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Caring for Your Back in Dentistry

Posted Aug 4th, 2020 in the wire, thought leadership, 2020

Jaime Robertson, RDH, Manager, Regulatory Compliance, dentalcorp

Whether you’re a dentist, dental hygienist or assistant, you work in a fabulous profession!  Dental professionals take care of people for a living, our industry is relatively recession-proof and the dental field enjoys a well-deserved prestige. While clinical practice can be very rewarding, it can also take a physical toll on our bodies with the potential to negatively affect both our professional and personal lives.  That was certainly what happened to me.

I obtained my dental hygiene diploma from St. Clair college and began a 20-year clinical career.  After the first 10 years, I started getting chronic back, shoulder and neck pain. I was working full time, but because of chronic pain, I had to cut back hours to the point where I was working only two days per week. Despite spending a small fortune on physiotherapy, chiropractors and massage therapy, I couldn’t get rid of the chronic pain. Then things got worse.

My first day at a new clinic, I just couldn’t get comfortable. The ergonomics in the small operatory were terrible, and the chair position was different from what I had grown accustomed to. That night, I woke up at 3:00 am with severe muscle pain. After a visit to the emerge, I spent three months bedridden, taking a variety of pain medications. When I realized I couldn’t go back into clinical practice, it was emotionally devastating. I was in my 40s, being a dental hygienist was the only career I had ever had—it was part of my identity.

After a dark period, I was able to develop new skills, retrain and get back on my feet. However, looking back, there are things I could have managed differently that may have allowed me to continue in clinical practice. Because I cannot go back and give my younger self this advice, I’m giving it to you, in hopes you can avoid long-term musculoskeletal problems:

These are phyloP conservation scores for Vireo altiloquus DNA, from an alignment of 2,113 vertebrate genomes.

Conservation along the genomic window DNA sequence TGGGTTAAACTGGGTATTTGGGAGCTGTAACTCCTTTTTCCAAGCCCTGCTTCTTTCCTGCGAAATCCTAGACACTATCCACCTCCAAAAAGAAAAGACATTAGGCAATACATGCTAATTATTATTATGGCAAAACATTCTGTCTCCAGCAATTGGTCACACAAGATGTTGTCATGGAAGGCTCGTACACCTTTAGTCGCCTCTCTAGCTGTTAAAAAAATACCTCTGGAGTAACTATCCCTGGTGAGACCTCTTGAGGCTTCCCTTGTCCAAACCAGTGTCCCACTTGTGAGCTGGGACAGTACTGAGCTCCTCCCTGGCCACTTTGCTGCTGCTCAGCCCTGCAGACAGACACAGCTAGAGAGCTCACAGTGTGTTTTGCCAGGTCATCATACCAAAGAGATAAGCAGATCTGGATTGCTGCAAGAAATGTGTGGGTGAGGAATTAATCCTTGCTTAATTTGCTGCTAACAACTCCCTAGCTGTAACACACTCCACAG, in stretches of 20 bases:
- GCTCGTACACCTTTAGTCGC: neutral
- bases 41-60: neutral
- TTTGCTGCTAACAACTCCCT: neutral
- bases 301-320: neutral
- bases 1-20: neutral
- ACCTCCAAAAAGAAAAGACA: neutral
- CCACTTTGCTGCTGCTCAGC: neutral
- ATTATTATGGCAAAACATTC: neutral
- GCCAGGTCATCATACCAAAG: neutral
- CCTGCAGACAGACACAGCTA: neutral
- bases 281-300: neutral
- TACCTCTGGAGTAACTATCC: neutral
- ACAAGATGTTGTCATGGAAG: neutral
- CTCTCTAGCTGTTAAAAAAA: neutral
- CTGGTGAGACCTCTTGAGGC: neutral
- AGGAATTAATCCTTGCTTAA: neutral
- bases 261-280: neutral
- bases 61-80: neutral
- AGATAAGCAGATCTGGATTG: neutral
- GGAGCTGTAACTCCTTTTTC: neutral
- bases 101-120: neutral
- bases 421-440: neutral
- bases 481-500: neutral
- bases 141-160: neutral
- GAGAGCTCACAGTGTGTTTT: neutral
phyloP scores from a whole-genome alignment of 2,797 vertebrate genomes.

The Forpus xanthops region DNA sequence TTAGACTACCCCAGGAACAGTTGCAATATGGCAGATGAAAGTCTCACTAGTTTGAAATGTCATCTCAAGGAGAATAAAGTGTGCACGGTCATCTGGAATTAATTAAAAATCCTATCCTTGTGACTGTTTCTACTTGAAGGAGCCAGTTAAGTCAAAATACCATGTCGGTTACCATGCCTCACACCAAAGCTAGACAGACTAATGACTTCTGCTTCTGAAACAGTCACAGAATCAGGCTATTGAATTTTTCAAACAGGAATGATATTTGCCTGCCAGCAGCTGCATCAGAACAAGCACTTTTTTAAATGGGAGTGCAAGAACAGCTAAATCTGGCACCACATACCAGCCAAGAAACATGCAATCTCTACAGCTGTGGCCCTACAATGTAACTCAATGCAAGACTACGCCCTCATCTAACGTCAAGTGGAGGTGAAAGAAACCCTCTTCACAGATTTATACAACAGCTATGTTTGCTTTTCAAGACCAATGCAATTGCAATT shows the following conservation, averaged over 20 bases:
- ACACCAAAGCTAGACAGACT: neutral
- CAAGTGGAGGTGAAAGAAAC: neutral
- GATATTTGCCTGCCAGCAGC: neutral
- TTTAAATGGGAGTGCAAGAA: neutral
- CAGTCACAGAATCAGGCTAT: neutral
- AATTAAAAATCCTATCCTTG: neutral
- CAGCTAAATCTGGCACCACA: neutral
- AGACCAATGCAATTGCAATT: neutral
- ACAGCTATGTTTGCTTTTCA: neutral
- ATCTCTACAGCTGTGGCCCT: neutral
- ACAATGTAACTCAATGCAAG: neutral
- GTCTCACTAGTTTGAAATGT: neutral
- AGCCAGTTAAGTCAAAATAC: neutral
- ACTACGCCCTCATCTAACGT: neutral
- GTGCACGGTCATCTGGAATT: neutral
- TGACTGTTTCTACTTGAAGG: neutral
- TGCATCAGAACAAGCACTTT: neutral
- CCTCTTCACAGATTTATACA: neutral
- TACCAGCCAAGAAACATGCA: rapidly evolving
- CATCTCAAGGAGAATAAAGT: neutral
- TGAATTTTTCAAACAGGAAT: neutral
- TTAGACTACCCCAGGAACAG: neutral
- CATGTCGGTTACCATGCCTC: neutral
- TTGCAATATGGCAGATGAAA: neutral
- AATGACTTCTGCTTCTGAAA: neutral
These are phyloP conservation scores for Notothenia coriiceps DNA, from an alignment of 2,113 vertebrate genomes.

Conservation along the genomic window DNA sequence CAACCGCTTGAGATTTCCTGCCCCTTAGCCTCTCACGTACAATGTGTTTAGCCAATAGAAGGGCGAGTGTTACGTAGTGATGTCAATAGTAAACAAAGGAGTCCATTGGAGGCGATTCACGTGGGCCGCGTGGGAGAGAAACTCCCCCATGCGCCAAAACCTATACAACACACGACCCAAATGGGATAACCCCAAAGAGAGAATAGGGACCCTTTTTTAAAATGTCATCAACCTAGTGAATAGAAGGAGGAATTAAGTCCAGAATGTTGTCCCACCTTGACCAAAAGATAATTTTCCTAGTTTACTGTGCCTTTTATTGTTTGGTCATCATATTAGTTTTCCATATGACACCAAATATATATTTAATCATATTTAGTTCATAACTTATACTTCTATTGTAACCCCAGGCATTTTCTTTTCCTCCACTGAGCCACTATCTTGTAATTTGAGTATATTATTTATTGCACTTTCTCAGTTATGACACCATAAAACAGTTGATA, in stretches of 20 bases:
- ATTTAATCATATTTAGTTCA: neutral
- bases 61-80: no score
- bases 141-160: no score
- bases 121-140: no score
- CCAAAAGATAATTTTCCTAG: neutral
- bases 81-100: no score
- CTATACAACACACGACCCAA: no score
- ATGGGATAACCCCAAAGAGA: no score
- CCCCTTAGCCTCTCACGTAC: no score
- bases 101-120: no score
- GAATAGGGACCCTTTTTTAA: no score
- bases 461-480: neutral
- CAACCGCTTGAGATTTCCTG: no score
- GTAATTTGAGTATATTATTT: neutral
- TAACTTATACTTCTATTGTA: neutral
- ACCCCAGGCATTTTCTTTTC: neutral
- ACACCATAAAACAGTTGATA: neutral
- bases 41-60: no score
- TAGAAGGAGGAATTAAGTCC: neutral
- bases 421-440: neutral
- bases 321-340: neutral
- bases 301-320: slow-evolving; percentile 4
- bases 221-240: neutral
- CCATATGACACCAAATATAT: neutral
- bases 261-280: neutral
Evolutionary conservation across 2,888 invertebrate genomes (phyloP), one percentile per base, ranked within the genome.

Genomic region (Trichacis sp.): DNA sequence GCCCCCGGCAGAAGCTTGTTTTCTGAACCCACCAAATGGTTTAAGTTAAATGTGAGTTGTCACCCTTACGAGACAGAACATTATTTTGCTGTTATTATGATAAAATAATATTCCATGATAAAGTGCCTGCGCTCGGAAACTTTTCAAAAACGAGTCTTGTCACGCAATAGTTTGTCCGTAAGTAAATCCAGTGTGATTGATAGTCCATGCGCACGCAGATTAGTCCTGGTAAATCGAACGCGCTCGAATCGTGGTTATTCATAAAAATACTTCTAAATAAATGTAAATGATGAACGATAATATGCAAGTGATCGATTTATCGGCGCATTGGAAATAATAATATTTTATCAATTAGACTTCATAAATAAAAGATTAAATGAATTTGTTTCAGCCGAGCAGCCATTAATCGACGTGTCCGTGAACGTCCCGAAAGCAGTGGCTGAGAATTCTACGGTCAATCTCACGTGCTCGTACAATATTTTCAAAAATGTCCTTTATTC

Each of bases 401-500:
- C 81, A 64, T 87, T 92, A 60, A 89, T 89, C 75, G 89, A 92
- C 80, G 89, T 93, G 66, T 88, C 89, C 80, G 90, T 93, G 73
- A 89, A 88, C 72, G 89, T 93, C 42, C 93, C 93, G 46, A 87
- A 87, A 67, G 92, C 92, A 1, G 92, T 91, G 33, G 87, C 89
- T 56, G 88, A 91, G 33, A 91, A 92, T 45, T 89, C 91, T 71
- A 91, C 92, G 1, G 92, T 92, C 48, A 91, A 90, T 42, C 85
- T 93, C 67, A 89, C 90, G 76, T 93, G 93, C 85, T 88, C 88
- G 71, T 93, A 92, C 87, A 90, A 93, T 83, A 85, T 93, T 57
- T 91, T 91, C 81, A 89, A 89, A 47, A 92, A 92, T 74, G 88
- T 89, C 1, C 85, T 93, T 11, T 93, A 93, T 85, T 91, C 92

6 Tips to Help Prevent Long-Term Injury

1.   Ensure the chair/stool allows for proper body positioning.

2.   Use magnifying loupes when needed to avoid leaning forward.

3.   Take frequent breaks to stand, change position and stretch.

4.   Establish a routine of movements, stretches or exercises and do it between patients, even if it’s only 60 – 90 seconds.

5.   Exercise regularly outside of the office to keep your muscles strong, long and healthy.

6.   Listen to your body!  Don’t ignore aches and pains.

As originally published in Oral Health.

About the Author

Throughout her 20+ year career in oral healthcare, Jaime has worked in various clinical and educational capacities, including two decades of practice in dental hygiene. In her current role as Manager, Regulatory Compliance at dentalcorp, she supports practice teams in all aspects of compliance. She has a passion for infection prevention and control regulations and assisting her clients in providing safe, quality patient care.

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